Liberians, once refugees themselves, aid those fleeing Ivory Coast
Fearing violence, more than 30,000 people have fled Ivory Coast for Liberia, which is scrambling to help them. Nearly two-thirds of the refugees are children and more than half are female.
Lucie Ikakehou stands in a long line of people in the searing midday heat, hugging her swollen belly with one hand and stroking her daughter’s head with the other. She’s waiting for a handout of a blanket, a sleeping mat, and other supplies – essentials that she has gone without for the past four weeks.Skip to next paragraph
In Pictures Ivory Coast unrest
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Five months pregnant, Lucie walked five days from her village in western Ivory Coast to reach this small outpost just over the border into Liberia. Word had reached her village that civil war was coming back to her country.
“I was scared,” she says. So she and her daughter fled.
There is no camp to take her in, although aid workers are rushing to build one. For now, Lucie, her daughter, and thousands of others like them are simply squeezing into the homes of Liberian villagers along the border.
Ivory Coast’s former president Laurent Gbagbo and president-elect Alassane Ouattara remain fixed in an increasingly violent standoff after a disputed election on Nov. 28. Fearing violence, more than 30,000 Ivorians have already abandoned their homes and sought refuge in Liberia, their neighbor to the west.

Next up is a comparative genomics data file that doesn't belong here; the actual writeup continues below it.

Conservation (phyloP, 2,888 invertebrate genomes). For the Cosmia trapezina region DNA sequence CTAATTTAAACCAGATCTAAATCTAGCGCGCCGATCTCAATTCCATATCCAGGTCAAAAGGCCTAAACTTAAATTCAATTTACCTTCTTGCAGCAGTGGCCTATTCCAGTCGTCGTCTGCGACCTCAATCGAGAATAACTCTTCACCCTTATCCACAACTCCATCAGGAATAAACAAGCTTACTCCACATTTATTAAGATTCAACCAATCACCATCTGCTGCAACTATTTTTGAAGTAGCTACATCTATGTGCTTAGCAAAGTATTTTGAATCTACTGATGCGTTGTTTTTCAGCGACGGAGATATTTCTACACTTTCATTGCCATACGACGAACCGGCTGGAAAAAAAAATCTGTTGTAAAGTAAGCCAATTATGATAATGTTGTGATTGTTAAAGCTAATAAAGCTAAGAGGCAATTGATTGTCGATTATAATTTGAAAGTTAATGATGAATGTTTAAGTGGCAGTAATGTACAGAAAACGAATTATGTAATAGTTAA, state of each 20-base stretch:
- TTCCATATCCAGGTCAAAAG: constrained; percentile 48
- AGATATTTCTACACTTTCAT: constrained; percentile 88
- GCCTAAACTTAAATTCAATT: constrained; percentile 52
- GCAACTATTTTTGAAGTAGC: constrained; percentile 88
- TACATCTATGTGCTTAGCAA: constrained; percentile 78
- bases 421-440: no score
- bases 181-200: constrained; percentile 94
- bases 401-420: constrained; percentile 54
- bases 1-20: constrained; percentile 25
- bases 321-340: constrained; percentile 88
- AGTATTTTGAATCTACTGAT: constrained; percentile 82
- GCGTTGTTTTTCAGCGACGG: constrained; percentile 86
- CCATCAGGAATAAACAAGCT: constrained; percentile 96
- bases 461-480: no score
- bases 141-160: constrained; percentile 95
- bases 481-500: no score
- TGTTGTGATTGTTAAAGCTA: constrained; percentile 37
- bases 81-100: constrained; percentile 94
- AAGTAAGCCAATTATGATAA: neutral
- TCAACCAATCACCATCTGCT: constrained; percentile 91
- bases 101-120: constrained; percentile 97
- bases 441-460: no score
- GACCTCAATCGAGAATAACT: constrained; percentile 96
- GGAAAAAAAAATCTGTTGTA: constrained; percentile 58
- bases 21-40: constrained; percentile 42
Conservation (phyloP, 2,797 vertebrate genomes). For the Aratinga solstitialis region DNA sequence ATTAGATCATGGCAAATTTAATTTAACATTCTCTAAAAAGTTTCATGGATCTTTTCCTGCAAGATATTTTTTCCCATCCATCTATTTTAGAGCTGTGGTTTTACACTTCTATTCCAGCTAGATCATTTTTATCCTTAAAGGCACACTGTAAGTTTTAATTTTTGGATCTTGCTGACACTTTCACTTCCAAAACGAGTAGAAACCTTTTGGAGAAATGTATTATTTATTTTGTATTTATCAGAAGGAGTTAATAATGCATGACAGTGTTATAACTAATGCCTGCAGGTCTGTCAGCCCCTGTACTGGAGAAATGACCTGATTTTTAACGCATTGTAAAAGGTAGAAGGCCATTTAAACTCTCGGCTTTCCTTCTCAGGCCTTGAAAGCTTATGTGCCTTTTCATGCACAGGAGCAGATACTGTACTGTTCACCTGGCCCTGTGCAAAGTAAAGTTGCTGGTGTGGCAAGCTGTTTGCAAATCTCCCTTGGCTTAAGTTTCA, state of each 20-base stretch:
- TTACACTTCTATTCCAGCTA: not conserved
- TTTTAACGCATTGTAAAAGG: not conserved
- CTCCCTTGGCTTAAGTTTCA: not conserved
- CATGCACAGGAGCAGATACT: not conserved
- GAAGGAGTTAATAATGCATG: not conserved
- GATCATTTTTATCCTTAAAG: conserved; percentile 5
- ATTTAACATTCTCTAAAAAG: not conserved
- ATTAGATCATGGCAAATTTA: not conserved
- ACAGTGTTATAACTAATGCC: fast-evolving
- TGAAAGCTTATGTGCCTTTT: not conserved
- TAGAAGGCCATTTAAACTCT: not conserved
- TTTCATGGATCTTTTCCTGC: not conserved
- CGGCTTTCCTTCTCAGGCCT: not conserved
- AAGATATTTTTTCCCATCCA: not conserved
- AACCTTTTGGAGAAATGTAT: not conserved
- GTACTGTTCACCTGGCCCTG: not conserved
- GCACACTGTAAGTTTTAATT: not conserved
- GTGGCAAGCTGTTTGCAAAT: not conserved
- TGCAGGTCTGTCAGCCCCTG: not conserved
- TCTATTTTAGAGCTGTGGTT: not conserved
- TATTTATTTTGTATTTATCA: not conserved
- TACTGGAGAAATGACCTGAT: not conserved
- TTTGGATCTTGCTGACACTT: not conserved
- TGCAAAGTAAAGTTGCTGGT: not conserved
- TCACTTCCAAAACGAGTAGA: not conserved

Aid workers here in Nimba County are scrambling to accommodate the refugees, but distributing food and other essentials is not easy in this part of the world, where a 40-mile journey on a deeply rutted road can take more than three painful hours in an SUV.
Here in Gblarly, about 15 miles from the Ivorian border, aid workers from the United Nations, the Norwegian Refugee Council, and the Liberian government registered refugees and gave them soap, blankets, mosquito nets, jerry cans for water, and other supplies on Jan. 12.
There was no food to hand out that day, even though the refugees complained of hunger. Several, including a number of pregnant women, said that they had had little to eat since they began the journey from Ivory Coast. Some have already been here for more than a month.
As of Jan. 12, only one supply of high-energy biscuits had been provided for the refugees. But more food was on the way: A nearby town got a batch of food on Jan. 13, and Gblarly received its first delivery the following day. The supplies include bulgur wheat, beans, vegetable oil, and a blend of cornmeal and soy flour, a mixture that is meant to help stave off diarrhea.